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Should marijuana be legalized for medical purposes?


Dave Fratello

There is no question that if marijuana were any other drug, decisions about its medical use would be up to doctors and patients. Instead, today, the politics of the drug war intervene. Patients and doctors who get involved with medical marijuana face potentially grave risks. And government seems committed to maximizing the fear and uncertainty faced by those who might benefit using it.

It need not be this way. Scientific and medical texts going back thousands of years point to medicinal properties for marijuana. Modern scientific studies, including six sponsored by U.S. states in the 1970s and 1980s, demonstrate that smoked marijuana reduces nausea and reduces pain for many patients, especially those facing cancer chemotherapy and glaucoma.

More to the point, thousands of patients and their families and doctors have experienced and witnessed the medical benefits of marijuana. They have told others. They have testified at public hearings and appeared in the mass media. They have contributed to books and research studies on the drug. The phenomenon is real.

Those who say the evidence is not yet good enough miss the point. The evidence is clearly good enough to make two declarations now: 1) decisions about marijuana for medical use belong in the hands of doctors and patients, and 2) there is no reason at all to subject medical patients who use marijuana for legitimate medical purposes to the risk of arrest, jail, fines, and public embarassment.

Conclusion: Because current laws deprives doctors and patients of this freedom, and classify patients as criminals, all such laws should be changed.

Science should be free to pursue more definitive data on marijuana. Doctors and patients can only benefit from such new information.

But the political controversy that follows marijuana should not stretch all the way into doctors' offices and into patients' hospital rooms and homes. The drug war's generals should declare a hasty retreat from this front.


Dave Fratello is communications director for Americans for Medical Rights, a national group based in Los Angeles that is currently sponsoring ballot initiatives in six states to allow medical use of marijuana. He can be contacted by email at:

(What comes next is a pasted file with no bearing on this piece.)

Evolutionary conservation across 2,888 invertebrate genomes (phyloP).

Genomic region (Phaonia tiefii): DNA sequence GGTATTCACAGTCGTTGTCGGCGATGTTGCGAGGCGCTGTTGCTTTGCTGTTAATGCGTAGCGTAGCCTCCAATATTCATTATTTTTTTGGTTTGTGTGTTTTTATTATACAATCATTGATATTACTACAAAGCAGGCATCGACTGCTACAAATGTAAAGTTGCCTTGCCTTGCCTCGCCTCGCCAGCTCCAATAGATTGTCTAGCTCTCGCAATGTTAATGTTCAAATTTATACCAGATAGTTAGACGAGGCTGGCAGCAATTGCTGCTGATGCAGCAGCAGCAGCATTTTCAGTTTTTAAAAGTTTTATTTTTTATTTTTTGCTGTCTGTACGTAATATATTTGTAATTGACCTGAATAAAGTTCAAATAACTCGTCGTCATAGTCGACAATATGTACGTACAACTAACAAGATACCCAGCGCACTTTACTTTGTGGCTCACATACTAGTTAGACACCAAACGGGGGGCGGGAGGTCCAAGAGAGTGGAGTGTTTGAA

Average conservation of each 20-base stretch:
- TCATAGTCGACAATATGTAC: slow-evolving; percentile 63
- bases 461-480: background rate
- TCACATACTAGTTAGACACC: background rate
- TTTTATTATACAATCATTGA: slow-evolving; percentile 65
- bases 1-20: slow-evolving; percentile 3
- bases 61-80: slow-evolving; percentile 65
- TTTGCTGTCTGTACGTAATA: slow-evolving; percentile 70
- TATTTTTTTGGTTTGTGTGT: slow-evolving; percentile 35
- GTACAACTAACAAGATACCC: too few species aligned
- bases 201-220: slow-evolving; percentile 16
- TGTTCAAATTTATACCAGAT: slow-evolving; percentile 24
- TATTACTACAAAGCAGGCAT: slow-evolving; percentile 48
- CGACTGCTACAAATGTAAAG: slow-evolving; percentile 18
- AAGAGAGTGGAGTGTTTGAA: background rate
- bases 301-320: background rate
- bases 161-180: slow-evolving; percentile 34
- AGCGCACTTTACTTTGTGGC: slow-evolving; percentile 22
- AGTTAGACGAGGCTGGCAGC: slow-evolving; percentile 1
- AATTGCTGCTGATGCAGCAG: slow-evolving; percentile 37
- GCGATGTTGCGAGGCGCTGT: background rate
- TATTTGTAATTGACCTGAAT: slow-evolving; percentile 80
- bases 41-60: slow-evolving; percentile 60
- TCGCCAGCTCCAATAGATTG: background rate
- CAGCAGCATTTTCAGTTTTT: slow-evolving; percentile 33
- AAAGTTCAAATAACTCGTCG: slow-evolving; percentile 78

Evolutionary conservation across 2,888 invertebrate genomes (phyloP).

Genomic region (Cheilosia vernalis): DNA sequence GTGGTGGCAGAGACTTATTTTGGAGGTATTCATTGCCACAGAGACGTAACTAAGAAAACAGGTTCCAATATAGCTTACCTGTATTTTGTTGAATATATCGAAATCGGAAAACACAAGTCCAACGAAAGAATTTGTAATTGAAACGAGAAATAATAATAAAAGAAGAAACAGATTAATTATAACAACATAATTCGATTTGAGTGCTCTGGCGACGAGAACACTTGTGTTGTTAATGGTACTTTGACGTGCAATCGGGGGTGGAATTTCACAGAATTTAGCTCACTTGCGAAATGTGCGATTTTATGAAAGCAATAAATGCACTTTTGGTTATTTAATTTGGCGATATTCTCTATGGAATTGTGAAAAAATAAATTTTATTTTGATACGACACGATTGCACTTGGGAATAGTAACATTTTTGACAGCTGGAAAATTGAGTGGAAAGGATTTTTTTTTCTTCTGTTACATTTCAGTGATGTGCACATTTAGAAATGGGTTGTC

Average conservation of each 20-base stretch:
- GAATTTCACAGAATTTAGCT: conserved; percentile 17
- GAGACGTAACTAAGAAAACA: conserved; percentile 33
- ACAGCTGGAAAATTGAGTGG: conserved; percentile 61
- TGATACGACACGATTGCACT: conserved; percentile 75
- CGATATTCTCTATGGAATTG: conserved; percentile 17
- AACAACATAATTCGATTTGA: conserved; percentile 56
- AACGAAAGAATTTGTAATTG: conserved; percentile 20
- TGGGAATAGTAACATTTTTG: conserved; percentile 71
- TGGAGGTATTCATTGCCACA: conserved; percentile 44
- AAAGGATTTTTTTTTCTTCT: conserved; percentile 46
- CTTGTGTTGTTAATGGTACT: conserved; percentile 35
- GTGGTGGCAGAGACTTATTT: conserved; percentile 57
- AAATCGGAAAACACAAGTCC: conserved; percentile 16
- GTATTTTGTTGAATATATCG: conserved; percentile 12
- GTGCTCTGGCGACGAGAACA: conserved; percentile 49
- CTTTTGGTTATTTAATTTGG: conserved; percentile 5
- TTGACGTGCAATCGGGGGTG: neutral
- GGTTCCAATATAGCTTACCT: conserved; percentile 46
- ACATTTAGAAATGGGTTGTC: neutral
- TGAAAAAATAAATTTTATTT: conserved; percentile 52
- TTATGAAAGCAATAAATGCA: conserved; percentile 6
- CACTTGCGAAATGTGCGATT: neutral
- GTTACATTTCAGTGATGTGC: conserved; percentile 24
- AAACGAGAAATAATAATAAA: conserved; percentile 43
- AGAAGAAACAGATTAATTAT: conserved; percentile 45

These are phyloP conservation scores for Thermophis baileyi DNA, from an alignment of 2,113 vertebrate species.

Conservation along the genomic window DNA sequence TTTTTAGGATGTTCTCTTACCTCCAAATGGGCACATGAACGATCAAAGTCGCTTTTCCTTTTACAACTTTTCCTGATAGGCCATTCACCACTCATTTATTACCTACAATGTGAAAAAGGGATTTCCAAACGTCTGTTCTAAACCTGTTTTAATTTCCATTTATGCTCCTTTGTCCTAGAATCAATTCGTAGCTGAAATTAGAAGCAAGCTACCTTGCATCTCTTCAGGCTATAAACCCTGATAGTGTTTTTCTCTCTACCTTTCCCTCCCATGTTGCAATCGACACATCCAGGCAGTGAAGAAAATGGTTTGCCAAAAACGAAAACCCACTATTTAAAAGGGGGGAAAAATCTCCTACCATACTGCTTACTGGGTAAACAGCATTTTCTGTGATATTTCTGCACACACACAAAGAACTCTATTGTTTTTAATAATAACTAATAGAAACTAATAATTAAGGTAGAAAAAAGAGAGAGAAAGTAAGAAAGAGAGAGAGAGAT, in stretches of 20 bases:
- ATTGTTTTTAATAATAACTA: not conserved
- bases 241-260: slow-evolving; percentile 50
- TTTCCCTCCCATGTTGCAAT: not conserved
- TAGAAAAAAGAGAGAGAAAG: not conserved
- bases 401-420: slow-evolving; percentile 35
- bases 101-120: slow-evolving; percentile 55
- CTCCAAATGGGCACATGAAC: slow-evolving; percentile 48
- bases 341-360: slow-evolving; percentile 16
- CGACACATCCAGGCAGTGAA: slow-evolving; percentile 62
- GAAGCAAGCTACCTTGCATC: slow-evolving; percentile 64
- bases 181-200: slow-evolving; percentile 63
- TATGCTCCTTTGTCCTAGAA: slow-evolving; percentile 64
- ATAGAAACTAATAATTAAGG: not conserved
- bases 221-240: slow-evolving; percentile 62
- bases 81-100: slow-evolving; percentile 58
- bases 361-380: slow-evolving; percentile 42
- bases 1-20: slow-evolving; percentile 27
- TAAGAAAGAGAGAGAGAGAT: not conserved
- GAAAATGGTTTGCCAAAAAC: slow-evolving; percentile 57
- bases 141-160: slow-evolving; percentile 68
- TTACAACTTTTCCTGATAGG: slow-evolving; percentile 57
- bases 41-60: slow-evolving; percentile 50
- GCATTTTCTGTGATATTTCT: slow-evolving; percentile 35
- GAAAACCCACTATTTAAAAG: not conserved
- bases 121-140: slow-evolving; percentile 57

CADCA's mission is to build and strengthen the capacity of community coalitions to give them greater power to prevent and reduce substance abuse. The organization supports coalition members with technical assistance and training, public policy, media strategies and marketing programs, conferences and special events, implementation of workplace programs, and the creation of mobilization strategies surrounding current drug-related national issues.


Community Anti-Drug Coalitions of America

The passage of two state referenda (California & Arizona) legalizing the possession of marijuana for "compassionate, medical" use has launched a polarizing national debate. Community Anti-Drug Coalitions of America (CADCA) has become increasingly concerned as the medical marijuana issue evolved from an unlikely "niche" campaign to law in two states. The language crafted in the California and Arizona bills allows a broad interpretation about what constitutes medical use, and creates considerable confusion for regulatory and enforcement sectors.

The California and Arizona initiatives are of great concern to CADCA for two primary reasons:

1. The initiatives have created serious confusion for our youth about the use and abuse of marijuana at a time when the rates of experimentation and habitual use are going up among 12-17 year olds. The message that these initiatives send is that marijuana is medically benevolent and therefore is not a harmful drug.

In addition, these initiatives can only increase access to marijuana for a young population who will be damaged by drug use. All available research indicates that smoking marijuana regularly is developmentally very dangerous, and that it increases the risk of developing memory, learning, and emotional disorders, as well as a host of smoking-related problems.

2. The initiatives have thrown out all of the accepted rules of medical research and Food and Drug Administration (FDA) approval. The rigorous FDA approval process is designed to protect consumers who cannot possibly conduct their own research. An approved drug must demonstrate that it causes no harm when taken properly, and that it shows a demonstrable and consistently positive effect on the medical condition in question.

The argument promoting medical marijuana is that the drug is a folk medicine miracle which is being kept from a needy public because of administrative apathy and industrial influences. This is simply not true. Smoked marijuana has been extensively researched, and has not yet been documented to be a safe and effective medical treatment. Instead, it has been shown to be a likely cause of many negative health effects. Furthermore, there are many approved drugs currently available which are appropriate, safe and effective treatments for the same ailments marijuana allegedly helps.

The bottom line in the medical marijuana debate is that Propositions 200 and 215 have very little to do with compassion for the terminally ill. These initiatives are dangerous and misconceived responses, not solutions, to the medical needs they purport to serve.

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